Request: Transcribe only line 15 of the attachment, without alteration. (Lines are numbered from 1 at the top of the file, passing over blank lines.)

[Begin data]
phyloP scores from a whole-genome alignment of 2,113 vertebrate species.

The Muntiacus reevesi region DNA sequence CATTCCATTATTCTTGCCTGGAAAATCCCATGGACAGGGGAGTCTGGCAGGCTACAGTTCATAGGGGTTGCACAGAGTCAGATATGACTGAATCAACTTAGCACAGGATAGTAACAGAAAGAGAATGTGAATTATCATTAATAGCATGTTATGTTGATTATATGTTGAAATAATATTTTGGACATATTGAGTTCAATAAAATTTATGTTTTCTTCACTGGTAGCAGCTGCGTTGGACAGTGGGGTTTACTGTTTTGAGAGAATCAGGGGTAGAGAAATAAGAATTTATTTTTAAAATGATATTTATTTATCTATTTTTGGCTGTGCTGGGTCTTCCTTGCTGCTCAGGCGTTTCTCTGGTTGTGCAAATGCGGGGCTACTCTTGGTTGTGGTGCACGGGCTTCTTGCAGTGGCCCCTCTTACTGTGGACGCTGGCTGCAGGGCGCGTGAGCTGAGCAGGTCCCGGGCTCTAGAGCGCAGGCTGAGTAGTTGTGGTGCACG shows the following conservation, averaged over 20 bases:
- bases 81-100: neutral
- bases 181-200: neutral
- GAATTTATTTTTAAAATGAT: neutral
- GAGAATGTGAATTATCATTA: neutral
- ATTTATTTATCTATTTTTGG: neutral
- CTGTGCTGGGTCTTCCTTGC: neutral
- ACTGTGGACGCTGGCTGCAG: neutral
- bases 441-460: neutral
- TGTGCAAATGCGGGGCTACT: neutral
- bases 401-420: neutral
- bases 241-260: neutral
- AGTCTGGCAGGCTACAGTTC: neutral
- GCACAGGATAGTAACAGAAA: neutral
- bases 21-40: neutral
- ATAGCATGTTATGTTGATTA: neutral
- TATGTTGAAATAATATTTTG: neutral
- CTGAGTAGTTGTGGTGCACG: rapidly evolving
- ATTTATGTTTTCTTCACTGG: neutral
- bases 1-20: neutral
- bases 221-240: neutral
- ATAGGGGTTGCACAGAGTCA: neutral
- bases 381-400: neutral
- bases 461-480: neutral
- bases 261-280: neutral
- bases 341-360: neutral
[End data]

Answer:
- GCACAGGATAGTAACAGAAA: neutral